Time, I think, for a story..

I call this one: ‘The day I was mistaken for Hitler’.   You’ll see why.

Not long ago, I attended a day’s training with a small group of people I hadn’t met before. Despite my apprehensions, I enjoyed the day and although I didn’t feel I had participated much, I had learnt a lot.

Towards the end of the day, we were asked to do an exercise to identify some of our core values, things that we wanted in our lives.  We were asked to prioritise 30 cards and select and share our top three. Amongst the cards were ‘wealth’, ‘family’, ‘holidays’, ‘security’, ‘fun’ and many others. It was really difficult to put them all in order, and then select a top three, but I had a go.

One by one, people began reading out their top three cards – family, health, friends …. all good, personable qualities.

Then it came to me.  I innocently trotted out my top three….

Communication.      Persuasion.       Control.

I noticed the room had fallen strangely silent, so looked up to be met by looks that were both astonished and amused. Eventually, the trainer voiced what everyone must have been thinking..

“Ok, so when did Hitler enrol on this programme?”

You see, it’s easy to be misunderstood. We need a context, a backstory to see the full picture. We need to see more of the iceberg.

The truth is, I have no wish to control anyone! However, like many introverts, I work most happily in environments where I have as much autonomy and freedom as possible. I wither when over-controlled.

I have a passion for communication (and sharing a message, which is the persuasion bit I guess, though I’m no salesman!) This is contrary to the usual introvert stereotype, but introverts can make passionate communicators, speakers and writers.

Easily misunderstood.

The really interesting part of this story though is that the core values I chose are strong values.

Essentially ‘extrovert’ values.

The real mismatch for those in the room was that those values didn’t fit with the introvert image that they had projected onto me from the little knowledge of me that they had.

So, is there a solution?

Maybe.

I really believe that we have to get comfortable surprising people.

We need, wherever we encounter it, to challenge the introvert stereotype. whilst being true to our quiet natures.

We need to risk ‘being seen and being known for who we truly are’.

It’s to do with knowing, honouring and embracing our stories and letting the world hear them. Go on over to the Quiet Revolution site and read Susan Cain’s inspirational article on ‘Telling our Stories’.

I’m sure you’re thinking, but how can we begin to reveal more of ourselves without running counter to our true selves?

Well, I think it’s essential to stretch ourselves out of our comfort zones occasionally, so long as we’re not pretending to be who we’re not. We have to be adaptive at times, whatever personality type we are. And surely it’s worth it, if it means we are being ourselves in the world, and not just behind closed doors?

Here’s some things we might try:

  •  Drop little crumbs of information about yourself that will allow the strength, the ‘light’ to shine through, without feeling that you’re oversharing or tooting your own horn, or being untrue to yourself. if no one knows you love public speaking, how are they going to think about inviting you to speak?  If they don’t know that you love to sing or perform at the weekend, they won’t think about you when the auditions roll round. It’s not bragging – it’s just giving people the opportunity to see the more complete picture.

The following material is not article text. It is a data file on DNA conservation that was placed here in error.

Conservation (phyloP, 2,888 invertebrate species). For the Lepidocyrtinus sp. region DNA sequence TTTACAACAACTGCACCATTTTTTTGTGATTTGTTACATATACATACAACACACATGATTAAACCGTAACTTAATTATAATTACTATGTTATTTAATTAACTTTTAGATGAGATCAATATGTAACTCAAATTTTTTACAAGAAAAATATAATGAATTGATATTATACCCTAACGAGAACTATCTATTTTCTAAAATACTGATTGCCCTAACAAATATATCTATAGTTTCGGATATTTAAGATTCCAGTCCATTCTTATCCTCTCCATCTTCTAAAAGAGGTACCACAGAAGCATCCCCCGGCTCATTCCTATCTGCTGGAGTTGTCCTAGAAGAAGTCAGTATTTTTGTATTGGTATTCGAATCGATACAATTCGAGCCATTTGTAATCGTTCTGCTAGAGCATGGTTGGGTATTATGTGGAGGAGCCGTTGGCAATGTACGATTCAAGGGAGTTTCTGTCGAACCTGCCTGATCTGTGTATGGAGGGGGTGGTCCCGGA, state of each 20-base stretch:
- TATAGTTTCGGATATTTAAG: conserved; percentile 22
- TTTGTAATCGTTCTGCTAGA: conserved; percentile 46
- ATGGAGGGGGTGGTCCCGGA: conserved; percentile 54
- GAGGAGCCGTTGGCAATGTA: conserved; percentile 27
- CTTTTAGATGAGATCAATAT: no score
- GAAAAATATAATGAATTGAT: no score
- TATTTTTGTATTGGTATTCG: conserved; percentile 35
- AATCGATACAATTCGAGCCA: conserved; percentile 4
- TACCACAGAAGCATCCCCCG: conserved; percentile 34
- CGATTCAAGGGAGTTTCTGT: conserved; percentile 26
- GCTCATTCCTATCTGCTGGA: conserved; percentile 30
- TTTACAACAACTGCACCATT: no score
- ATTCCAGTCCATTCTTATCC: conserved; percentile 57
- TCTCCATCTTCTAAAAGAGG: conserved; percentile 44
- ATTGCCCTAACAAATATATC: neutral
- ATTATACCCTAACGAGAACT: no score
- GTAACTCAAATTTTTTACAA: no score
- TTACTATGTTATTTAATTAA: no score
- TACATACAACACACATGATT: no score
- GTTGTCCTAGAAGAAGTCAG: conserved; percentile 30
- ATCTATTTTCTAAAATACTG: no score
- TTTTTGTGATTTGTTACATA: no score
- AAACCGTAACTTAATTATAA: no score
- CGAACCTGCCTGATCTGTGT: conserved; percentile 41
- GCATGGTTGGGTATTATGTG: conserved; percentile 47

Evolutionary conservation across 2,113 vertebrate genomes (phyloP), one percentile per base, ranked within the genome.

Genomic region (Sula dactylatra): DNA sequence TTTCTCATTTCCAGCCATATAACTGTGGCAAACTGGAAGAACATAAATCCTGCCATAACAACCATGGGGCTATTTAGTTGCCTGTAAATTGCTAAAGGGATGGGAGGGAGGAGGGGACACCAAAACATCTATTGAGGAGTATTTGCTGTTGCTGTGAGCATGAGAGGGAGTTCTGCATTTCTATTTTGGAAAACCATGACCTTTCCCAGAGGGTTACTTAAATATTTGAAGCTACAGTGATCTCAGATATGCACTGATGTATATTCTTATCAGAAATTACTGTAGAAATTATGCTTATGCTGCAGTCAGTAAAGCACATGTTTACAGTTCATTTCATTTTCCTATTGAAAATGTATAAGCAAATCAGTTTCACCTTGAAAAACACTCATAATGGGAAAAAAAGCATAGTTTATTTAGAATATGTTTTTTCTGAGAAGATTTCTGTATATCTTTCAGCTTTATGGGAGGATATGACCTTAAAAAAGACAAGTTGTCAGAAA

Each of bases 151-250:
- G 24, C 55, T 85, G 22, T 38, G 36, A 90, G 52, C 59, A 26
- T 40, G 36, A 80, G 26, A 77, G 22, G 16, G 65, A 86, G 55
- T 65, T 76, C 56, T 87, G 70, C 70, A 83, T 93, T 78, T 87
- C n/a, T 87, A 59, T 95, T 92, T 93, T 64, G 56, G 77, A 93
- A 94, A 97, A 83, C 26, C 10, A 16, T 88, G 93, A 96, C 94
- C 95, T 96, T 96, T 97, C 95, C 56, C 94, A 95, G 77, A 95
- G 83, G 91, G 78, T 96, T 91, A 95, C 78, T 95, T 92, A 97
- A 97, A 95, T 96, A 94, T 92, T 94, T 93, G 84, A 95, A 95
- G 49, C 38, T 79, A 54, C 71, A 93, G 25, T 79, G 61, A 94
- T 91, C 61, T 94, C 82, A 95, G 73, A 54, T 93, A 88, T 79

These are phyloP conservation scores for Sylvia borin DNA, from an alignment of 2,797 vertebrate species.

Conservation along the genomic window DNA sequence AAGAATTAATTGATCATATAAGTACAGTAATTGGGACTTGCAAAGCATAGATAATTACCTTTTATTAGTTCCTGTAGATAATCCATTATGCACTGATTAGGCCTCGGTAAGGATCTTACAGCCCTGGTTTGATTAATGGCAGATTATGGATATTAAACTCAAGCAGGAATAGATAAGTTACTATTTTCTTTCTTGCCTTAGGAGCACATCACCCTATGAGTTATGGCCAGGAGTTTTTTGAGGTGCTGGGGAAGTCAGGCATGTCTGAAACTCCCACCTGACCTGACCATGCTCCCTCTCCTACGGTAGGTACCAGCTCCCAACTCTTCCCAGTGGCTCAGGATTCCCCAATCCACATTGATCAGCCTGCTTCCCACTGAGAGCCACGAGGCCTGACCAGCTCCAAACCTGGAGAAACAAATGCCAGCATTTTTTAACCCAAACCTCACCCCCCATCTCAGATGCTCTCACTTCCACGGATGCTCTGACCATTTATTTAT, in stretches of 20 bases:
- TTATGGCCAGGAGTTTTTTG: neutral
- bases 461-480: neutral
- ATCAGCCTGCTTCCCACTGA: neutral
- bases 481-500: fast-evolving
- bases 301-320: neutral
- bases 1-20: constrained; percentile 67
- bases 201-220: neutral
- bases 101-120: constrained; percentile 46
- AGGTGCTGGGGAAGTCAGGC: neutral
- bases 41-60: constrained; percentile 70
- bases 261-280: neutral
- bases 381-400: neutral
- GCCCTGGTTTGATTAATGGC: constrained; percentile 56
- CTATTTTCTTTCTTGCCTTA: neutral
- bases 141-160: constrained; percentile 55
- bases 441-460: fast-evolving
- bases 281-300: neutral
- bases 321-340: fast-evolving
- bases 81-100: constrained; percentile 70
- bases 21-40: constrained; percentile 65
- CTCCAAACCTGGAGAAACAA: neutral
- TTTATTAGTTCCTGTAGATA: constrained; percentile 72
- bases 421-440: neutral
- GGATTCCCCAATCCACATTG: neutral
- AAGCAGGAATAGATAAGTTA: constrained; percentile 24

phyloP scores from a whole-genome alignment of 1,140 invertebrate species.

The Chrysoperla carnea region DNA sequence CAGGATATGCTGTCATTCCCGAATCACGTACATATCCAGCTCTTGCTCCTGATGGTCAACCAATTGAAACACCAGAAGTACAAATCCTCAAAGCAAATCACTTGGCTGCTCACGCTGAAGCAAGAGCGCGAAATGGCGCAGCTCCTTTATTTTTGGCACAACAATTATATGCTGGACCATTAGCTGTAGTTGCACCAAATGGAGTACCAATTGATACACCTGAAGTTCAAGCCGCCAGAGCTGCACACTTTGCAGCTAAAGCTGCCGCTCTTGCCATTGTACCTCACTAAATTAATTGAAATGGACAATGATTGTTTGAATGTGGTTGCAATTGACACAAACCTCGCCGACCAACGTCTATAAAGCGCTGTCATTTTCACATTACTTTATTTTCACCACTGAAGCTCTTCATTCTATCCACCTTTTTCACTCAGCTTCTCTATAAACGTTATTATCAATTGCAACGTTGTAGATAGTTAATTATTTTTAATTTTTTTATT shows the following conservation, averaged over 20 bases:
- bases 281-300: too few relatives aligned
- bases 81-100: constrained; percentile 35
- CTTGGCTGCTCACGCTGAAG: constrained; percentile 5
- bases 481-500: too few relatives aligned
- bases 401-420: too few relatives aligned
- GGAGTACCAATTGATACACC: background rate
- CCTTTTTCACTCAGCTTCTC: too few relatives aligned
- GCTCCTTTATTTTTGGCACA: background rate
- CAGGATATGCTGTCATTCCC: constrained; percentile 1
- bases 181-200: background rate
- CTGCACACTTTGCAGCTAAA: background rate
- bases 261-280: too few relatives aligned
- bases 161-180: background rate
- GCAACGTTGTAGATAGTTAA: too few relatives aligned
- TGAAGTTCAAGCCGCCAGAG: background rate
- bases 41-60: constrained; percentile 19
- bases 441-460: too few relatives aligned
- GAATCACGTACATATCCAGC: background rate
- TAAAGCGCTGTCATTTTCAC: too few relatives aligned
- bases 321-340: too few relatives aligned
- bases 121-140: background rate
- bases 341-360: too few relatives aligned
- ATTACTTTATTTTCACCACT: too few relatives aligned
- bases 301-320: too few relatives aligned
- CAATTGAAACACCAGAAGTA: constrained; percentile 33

• Surprise people!  Show the world what you’re passionate about, show them your brave, proactive side. it’s there, you just need to let them see it in action.
  • Gently challenge the introvert stereotype, whenever and wherever you hear it. Particularly the one that suggests that introversion=shyness. This one is damaging. This one excludes and limits people.

As we do this, we challenge, we lessen the power of the stereotype.

We begin, even in a small way, to open the door to others seeing us differently (more three dimensionally) …

And with that, we invite and encourage wider opportunities that resonate with our hidden introvert strengths…

And that enables us to have a contributory voice in the world and play our part in it.

 

So, open the door a little, let your light shine!

See you next time,

All blessings,

Lynne x

 

 

 

 

 

 

 

 

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The Cloak of Invisibility

Do I existDon’t you love it when weird things happen to you, and you look back and realise that hidden amongst the weirdness, life was telling you a bigger story?   A MUCH bigger story.
And you keep reading, because you don’t know exactly where the story is going or how it will end. Does that sound familiar?

Have you ever been so suddenly freaked by something that your heart started kicking inside you like a bucking horse and you literally felt your blood run cold?
It’s an awful feeling. As if your body has a will and mind of its own, and it wants out of there!   Fast.

It’s only happened to me twice.

The first time was when I was a child, and I thought I’d seen a ghost.

The second time (the one I’m going to tell you about here) was a few years ago, when I thought I’d become one!

This is what happened:

It was a very ordinary day and I was out shopping in my local department store.
I went to visit the Ladies Powder Room to use the facilities (as you do). There was a sign on the door informing us that the facilities were closed due to redecoration, but that we could use the ladies staff toilet on the ground floor instead. I duly made my way there.

The horror began to unfold once I exited the cubicle.